How the CCP will transform into Paris Opera House
“Everybody knows the Paris Opera House. At least by reputation. It is with regret that I assure you it hasn’t changed at all: For the sake of the passerby who hasn’t been warned, let me say that it looks like a railway station. But once you’re inside you’ll be more likely to mistake it for a Turkish bath.”—Debussy (1862-1918)
Today, of course, the Paris Opera House is regarded as a masterpiece of architecture and is a staple in all package tours of the French capital. In “Great Architecture of the World,” English historian and travel writer John Julius Norwich raves:
“Garnier (Charles, 1825-1898, the architect) triumphed over a cramped and difficult site, handling the carriage-ramps and approach steps, the foyers and staircases, both in section and plan, with confidence and skill. The style is monumental, classically based and opulently expressed, as the times demanded, in an elaborate language of multi-colored marbles and lavish statuary … Every city needs its occasional monuments and occasions of grandeur.”
The “cramped and difficult site” includes, among other things, a lake underneath.
Neither one of these two impassioned descriptions of a theater arts address applies to the Cultural Center of the Philippines. Three months from now, however, the CCP will start transforming into what the Paris Opera House means for theatergoers around the world—the remarkable setting of Andrew Lloyd Webber’s “Phantom of the Opera,” object of the most lavish praises from critics across the continents, and the longest-running show on Broadway.
The CCP run, which starts August 25, features the touring production that is still performing in Johannesburg, whose cast members come from the United Kingdom, the United States, Australia and South Africa.
“Phantom” proved to be such an audience magnet for the 1,870-seat Teatro in the leisure-casino complex Montecasino where it opened on January 31 that the final date was moved from March 25 to April 22. And thank goodness for that. On April 17, a small group of Filipino journalists watched “Phantom” there.
Even before they left Johannesburg, the run was again extended to May 22.
Current online notices read: “Over 200,000 tickets sold. Show must end on June 3.” That’s because, in order to open in Manila by end of August, the production’s packing should start on June 4 and not a day later.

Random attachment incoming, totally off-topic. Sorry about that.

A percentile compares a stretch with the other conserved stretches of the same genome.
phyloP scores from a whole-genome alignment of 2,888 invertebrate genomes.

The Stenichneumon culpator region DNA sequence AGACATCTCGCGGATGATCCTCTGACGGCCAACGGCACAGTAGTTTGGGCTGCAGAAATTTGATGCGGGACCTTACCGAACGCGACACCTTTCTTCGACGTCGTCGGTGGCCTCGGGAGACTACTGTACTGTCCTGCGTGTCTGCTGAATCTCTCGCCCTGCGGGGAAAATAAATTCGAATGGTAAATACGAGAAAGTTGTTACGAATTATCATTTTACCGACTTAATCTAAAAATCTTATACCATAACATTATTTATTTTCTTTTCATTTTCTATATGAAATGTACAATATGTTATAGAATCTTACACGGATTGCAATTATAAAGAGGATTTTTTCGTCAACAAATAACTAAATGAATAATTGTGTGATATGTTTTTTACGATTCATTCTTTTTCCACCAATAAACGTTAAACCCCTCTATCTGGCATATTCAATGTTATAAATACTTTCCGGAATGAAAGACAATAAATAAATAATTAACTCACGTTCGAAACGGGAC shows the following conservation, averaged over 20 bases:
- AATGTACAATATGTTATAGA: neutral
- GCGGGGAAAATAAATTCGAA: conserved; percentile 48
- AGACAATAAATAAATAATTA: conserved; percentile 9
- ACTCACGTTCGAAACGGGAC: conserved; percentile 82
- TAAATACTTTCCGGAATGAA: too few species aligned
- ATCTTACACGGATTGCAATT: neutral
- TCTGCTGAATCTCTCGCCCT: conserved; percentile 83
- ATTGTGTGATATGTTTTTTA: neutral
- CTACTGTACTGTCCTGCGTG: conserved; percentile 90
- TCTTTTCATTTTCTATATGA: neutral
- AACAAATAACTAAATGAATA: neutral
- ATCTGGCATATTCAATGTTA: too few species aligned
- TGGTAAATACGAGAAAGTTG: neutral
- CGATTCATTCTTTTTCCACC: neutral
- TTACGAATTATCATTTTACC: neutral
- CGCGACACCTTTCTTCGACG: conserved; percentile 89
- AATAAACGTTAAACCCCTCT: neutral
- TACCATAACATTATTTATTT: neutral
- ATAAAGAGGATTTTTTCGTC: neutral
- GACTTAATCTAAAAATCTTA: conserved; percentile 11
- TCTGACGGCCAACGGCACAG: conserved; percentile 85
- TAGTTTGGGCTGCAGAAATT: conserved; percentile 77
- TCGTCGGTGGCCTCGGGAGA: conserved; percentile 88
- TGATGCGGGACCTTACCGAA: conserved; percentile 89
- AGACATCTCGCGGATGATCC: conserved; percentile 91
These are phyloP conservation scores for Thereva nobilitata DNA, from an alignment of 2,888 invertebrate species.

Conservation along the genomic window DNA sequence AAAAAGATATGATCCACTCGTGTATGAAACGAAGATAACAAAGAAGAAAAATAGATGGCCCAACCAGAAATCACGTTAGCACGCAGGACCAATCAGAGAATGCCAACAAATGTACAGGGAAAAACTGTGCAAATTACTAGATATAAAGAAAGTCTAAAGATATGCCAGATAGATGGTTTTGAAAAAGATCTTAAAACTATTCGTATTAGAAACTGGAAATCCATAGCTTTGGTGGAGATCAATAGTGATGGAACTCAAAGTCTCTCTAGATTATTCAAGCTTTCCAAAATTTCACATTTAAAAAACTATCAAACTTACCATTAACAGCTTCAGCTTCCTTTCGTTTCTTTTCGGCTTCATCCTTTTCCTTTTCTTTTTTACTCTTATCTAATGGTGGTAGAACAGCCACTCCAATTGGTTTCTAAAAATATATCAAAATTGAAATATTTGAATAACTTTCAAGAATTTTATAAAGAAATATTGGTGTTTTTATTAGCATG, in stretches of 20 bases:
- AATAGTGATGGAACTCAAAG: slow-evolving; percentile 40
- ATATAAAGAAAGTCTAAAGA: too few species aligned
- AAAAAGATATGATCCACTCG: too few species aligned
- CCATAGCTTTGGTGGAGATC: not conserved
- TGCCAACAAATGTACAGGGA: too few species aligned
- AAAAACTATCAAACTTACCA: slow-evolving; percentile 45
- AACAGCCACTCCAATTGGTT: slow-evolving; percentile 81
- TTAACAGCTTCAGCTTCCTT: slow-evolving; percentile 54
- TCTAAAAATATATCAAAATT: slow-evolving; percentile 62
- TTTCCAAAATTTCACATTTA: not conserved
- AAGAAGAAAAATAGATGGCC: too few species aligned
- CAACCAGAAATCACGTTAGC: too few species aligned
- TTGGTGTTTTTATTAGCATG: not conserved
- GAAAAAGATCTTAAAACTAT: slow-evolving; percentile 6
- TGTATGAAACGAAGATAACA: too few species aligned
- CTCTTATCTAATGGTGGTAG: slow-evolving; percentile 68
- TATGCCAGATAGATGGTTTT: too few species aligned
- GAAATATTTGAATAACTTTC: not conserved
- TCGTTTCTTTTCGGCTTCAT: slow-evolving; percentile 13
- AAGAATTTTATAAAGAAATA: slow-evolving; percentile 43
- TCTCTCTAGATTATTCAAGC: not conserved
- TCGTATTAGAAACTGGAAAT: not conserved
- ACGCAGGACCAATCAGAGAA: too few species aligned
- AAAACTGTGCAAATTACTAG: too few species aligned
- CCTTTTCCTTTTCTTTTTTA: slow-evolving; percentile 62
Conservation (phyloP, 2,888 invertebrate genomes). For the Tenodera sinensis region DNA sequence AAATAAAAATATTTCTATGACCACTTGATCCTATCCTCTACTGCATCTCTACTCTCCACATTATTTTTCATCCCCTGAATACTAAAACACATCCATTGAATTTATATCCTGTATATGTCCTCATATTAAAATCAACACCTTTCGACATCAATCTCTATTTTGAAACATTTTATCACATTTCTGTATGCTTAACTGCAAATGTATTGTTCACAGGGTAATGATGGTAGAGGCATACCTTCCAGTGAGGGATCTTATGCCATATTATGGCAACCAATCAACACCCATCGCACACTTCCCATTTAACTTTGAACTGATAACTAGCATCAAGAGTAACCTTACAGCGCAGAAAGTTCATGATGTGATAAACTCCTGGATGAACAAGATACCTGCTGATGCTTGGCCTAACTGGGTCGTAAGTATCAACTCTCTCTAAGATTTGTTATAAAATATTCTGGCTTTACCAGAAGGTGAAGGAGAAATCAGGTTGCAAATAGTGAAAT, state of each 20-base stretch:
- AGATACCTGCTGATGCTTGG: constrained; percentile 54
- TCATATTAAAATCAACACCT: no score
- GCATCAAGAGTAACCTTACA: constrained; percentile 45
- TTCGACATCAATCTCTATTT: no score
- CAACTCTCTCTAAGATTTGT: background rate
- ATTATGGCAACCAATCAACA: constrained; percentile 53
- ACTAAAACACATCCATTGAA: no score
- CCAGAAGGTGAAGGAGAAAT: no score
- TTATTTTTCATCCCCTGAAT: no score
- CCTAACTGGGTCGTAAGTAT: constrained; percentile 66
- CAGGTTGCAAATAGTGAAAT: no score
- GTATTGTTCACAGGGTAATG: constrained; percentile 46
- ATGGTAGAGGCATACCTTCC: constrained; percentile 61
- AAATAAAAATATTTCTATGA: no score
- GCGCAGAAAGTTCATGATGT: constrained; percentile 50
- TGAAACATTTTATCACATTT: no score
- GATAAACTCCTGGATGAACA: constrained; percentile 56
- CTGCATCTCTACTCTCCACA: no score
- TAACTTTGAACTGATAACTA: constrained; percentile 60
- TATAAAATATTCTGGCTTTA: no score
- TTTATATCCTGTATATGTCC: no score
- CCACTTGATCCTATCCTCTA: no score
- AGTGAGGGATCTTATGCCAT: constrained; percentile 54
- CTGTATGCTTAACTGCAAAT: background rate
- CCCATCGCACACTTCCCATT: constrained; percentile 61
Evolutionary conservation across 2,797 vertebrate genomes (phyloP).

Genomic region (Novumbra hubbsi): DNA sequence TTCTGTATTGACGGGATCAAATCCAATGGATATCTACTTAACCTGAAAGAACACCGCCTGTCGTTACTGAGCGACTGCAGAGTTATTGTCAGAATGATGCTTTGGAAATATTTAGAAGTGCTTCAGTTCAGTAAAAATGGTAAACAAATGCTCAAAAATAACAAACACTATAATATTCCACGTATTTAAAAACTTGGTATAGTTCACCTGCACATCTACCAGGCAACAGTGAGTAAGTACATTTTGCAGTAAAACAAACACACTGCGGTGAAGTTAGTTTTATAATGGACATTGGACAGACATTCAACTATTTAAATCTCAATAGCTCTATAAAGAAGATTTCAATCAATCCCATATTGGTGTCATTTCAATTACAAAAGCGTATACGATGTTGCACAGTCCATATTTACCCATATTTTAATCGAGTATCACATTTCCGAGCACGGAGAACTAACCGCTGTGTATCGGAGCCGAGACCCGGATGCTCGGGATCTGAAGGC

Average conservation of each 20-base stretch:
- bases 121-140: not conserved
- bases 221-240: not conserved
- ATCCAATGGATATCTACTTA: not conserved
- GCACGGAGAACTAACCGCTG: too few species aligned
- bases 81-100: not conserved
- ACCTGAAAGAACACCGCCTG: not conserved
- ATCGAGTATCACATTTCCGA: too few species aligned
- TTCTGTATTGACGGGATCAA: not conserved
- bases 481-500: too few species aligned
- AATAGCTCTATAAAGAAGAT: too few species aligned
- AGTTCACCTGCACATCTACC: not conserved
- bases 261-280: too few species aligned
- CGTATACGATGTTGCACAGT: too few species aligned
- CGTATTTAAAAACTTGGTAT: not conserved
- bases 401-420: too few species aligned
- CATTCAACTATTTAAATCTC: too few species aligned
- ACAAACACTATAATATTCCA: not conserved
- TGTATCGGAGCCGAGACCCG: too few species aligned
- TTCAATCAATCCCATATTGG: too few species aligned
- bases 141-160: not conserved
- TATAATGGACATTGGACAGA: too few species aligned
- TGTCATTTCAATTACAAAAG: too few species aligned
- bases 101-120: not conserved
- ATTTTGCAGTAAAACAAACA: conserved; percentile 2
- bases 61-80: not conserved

“Tons and tons and tons of stuff,” in the words of Pieter Toerien, South African producer. Details offered by international technical director Richard Martin includes “110 tons of scenery and nearly 50 fly lines (systems of ropes, blocks and counterweights) to hang all that scenery …” At least two out of 40 container vans will be carrying lights alone.
And, not to forget, the chandelier—effectively one of the main characters—that weighs no less than a ton, which will be suspended above the audience for almost the full length of the show. (The CCP Main Theater’s ceiling may have to be reinforced for this.) Plus the false proscenium modeled after a portion of the original in the Paris Opera House. Let alone onstage “stuff,” even special washing machines for the hundreds of costumes are coming to Manila with the cast and crew.
Toerien relates: “Cameron Mackintosh (one of the original producers) prepared a blueprint and said, ‘You can do my shows in other countries but they have to be absolute replicas of the originals.’”
Mackintosh sent a team to Johannesburg to train the South African company. “When they finished,” Toerien continues, “they left behind a local team empowered to carry on [with] the work.” This is the team that will mount the musical in Manila.
Toerien says it took him two years of planning to bring the show to South Africa, at the end of which 33 people from all over the world came to build the set into Teatro. “That process took a full two weeks. They worked 16 hours a day, six days a week, and there wasn’t a minute to be wasted. When something went wrong, they had to work right through the night; that’s the only way they could catch up.”